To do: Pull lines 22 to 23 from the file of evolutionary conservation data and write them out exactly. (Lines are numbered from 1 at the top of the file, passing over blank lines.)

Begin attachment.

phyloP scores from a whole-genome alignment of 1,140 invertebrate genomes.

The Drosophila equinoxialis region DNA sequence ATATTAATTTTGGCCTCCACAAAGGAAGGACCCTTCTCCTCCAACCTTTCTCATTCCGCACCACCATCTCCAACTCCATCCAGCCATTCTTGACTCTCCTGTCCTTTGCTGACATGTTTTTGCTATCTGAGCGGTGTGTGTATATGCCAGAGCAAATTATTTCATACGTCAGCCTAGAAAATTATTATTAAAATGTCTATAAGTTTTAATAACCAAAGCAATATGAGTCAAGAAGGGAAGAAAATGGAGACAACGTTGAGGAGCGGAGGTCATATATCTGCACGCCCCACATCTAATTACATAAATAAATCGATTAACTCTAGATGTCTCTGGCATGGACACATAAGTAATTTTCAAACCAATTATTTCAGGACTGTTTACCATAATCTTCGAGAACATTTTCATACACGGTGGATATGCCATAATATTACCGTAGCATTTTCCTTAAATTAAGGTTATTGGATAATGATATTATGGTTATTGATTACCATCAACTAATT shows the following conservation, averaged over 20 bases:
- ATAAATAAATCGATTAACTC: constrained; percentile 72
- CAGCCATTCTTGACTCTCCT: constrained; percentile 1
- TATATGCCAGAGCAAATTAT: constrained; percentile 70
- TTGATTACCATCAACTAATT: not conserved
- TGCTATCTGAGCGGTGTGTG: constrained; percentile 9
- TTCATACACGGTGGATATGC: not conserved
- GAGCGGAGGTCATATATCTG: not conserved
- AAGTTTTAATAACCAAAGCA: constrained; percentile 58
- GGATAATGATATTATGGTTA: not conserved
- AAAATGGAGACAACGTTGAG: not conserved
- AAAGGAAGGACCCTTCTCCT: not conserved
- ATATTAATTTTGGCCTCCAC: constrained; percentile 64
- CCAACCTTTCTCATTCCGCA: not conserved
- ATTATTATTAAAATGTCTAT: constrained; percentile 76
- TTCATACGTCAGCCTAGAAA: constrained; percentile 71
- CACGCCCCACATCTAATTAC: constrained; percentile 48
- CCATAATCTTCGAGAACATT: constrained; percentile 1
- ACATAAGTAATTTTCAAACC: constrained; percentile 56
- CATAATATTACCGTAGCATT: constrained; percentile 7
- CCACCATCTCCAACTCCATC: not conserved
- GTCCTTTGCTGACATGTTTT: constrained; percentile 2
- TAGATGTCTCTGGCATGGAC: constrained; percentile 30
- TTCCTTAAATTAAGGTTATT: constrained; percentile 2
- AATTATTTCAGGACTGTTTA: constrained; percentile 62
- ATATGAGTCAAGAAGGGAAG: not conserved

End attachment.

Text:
- CCACCATCTCCAACTCCATC: not conserved
- GTCCTTTGCTGACATGTTTT: constrained; percentile 2